Mt. Pleasant residents discuss Act 13 money
HICKORY – Mt. Pleasant is thrilled to have $1.3 million in “free money” – a result of natural gas development in the township – but officials now have some tough decisions to make.
Impact fees on oil and natural gas development were established under Pennsylvania’s Act 13 of 2012, and funds are annually disbursed throughout the state according to each municipality’s level of development and budget.
During a public meeting Wednesday at the municipal building, the room was filled with ideas for new projects. Most of the residents’ proposals concerned the construction of a sewer system and police department improvements.
Paul Batista, chairman of the township municipal authority, requested funds to help pay for upfront costs to construct a sewerage plant, pump stations and infrastructure by 2017. The township currently has on-lot systems, and several residents complained of sewage leaks.
Batista said the project is estimated to cost $19.2 million, and upfront engineering fees would cost about $2 million. He estimated the authority could likely secure about $11 million from the Pennsylvania Infrastructure Investment Authority, which leaves an $8 million funding gap.
He also requested 75 percent of Act 13 funds each year be allocated for the sewerage project.
Jeff Donati, who lives on Washington Avenue, said his street has issues with sewage leaking and said residents were asked by the Washington County Sewage Council to pay $150 per residence for testing.
“As a community, I think it’s probably one of the biggest expenditures that we’re going to have, other than the (public) water several years ago, that’s going to benefit the health and welfare of the entire community,” Donati said of the proposed sewerage project.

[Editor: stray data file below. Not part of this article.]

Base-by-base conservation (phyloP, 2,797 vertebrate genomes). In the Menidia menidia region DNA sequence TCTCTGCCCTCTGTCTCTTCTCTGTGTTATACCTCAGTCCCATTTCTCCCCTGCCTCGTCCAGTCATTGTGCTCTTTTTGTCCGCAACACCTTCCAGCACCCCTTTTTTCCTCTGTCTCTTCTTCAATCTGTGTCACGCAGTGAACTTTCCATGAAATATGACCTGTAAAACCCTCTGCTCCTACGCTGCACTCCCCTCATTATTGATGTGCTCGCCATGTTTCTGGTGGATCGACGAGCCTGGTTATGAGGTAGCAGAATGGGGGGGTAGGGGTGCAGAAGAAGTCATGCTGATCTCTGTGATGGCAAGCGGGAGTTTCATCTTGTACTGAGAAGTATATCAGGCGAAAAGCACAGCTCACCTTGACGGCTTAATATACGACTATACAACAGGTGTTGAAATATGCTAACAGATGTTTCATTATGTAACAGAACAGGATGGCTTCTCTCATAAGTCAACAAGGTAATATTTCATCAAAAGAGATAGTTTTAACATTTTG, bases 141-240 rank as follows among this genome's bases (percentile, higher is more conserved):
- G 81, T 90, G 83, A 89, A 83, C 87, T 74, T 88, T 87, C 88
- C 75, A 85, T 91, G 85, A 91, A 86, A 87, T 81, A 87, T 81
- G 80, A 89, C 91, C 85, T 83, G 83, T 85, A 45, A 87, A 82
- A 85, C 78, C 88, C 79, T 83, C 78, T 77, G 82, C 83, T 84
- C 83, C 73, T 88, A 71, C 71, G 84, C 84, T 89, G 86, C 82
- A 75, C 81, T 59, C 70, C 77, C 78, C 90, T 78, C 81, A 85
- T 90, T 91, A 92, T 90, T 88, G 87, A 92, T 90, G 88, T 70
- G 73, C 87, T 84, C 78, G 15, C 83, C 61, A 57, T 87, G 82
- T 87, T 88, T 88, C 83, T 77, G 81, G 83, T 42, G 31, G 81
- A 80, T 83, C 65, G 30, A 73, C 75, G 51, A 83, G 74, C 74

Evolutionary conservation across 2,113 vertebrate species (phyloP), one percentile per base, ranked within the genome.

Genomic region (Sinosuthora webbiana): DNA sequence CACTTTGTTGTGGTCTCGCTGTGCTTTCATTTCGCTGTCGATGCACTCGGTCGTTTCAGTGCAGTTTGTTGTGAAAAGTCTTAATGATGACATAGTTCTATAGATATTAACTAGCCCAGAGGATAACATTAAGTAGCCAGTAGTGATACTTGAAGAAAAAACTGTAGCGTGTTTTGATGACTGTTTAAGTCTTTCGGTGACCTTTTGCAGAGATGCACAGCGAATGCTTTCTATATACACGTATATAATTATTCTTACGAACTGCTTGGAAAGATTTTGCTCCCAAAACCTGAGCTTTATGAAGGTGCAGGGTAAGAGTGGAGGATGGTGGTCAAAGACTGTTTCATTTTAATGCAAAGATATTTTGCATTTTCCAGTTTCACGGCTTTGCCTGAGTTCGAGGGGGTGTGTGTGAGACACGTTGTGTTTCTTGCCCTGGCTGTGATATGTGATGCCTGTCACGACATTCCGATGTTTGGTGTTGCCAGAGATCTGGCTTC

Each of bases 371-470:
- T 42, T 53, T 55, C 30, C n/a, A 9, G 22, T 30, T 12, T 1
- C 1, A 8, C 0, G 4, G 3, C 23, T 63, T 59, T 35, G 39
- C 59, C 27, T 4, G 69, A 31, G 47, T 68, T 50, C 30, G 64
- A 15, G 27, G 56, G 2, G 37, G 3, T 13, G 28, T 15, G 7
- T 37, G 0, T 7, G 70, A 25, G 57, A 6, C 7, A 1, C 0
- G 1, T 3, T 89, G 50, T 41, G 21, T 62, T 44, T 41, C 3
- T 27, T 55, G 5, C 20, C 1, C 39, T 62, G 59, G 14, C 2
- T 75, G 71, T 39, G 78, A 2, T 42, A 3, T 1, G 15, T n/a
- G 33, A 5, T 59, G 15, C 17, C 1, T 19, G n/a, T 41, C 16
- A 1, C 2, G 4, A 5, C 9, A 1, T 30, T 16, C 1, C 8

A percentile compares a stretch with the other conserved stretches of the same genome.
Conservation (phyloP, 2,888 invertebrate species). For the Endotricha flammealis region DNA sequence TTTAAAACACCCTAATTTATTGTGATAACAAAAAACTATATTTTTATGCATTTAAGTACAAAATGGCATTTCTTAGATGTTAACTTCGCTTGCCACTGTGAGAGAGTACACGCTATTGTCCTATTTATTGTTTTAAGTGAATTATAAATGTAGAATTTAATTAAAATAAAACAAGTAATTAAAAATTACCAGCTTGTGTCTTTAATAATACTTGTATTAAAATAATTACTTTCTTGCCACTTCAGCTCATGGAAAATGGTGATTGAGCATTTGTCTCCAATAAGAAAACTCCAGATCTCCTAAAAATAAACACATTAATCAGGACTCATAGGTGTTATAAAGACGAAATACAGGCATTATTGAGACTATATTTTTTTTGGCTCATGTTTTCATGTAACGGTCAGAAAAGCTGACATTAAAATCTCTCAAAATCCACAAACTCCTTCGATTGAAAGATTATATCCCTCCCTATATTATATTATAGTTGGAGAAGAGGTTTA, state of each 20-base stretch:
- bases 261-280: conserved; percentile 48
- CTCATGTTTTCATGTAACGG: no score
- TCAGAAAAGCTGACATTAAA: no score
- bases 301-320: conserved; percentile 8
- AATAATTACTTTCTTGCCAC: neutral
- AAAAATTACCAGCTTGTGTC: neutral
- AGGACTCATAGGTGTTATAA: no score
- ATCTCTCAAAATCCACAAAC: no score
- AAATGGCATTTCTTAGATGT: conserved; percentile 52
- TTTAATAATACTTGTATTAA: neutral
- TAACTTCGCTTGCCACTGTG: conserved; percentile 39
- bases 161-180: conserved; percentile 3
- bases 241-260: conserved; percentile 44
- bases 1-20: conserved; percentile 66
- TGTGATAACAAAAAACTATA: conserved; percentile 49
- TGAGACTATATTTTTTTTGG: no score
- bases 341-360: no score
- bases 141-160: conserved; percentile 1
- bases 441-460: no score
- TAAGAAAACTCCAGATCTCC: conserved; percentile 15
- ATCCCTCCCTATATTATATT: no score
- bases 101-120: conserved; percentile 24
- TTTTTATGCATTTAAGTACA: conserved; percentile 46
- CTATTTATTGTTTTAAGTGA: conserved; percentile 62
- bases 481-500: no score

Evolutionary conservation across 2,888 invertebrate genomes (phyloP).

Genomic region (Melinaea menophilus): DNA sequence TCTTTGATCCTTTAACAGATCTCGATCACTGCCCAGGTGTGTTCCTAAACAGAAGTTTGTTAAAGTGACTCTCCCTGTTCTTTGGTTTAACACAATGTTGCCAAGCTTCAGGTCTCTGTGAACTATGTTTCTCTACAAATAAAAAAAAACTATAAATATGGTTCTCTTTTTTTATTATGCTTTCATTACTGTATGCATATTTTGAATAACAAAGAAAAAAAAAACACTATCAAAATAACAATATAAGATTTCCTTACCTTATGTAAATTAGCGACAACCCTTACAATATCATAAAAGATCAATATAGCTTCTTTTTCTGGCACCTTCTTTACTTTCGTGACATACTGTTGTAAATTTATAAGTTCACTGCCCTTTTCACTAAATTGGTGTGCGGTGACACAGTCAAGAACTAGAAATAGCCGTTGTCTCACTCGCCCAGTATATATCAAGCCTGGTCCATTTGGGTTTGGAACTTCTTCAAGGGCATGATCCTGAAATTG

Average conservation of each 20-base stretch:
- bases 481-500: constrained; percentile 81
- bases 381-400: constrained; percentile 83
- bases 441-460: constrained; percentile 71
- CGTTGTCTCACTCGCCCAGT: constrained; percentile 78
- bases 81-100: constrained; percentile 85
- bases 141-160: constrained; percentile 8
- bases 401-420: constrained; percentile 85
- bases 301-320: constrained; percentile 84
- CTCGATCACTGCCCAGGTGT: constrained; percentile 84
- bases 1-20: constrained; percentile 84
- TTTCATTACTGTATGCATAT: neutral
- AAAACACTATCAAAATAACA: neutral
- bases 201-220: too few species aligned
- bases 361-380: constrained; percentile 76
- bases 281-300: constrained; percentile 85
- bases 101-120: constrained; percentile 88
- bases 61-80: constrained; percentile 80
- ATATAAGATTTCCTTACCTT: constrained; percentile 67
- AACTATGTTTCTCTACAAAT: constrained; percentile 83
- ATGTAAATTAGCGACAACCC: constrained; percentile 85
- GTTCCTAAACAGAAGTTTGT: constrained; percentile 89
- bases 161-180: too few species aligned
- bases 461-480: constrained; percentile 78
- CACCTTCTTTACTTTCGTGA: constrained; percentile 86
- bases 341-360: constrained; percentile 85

John Bershok, a township resident and state trooper in the Washington barracks, also supported the project and spoke in favor of helping Mt. Pleasant police become a 24/7 department.
Bershok said state police are sometimes stationed as far away as West Finley Township and can’t always reach Mt. Pleasant in time if local police need backup.
He also suggested that a Mt. Pleasant officer be sent to Harrisburg to be trained in the Motor Carrier Safety Assistance Program. He said there has been a huge increase in oil and gas trucks traveling on Mt. Pleasant roads – many in violation of traffic laws – and said only one officer in Washington County has an MCSAP certification.
Any money from citations would be an extra revenue source for the township, he said.
“In case the money dries up, I’d like to see it put in self-sufficient programs,” he said.
Mt. Pleasant police Chief Lou McQuillan agreed with Bershok’s suggestions and also requested funds for “additional manpower” to help the department become full time. He also requested money to construct either a standalone police department or a new addition to the already-existing department. In addition, he said the department needs new radios and other equipment.
Kevin Dry, township fire chief, requested $100,000 a year for five years to replace an engine rescue fire truck that is 20 years old. Dry said the fire department spent about $6,000 last year in maintenance fees for the truck.
Rebecca Skirpan of Hickory requested $4,960 to replace and maintain a copier and fax machine at Heritage Public Library. Skirpan said the machine experienced a great deal of “wear and tear” and is frequently used by gas industry workers.
Jane Worthington requested roughly $25,000 to extend water to the ball fields near district schools.
Supervisors did not vote on the disbursement of Act 13 funds during their regular meeting Wednesday but said they would take action soon.
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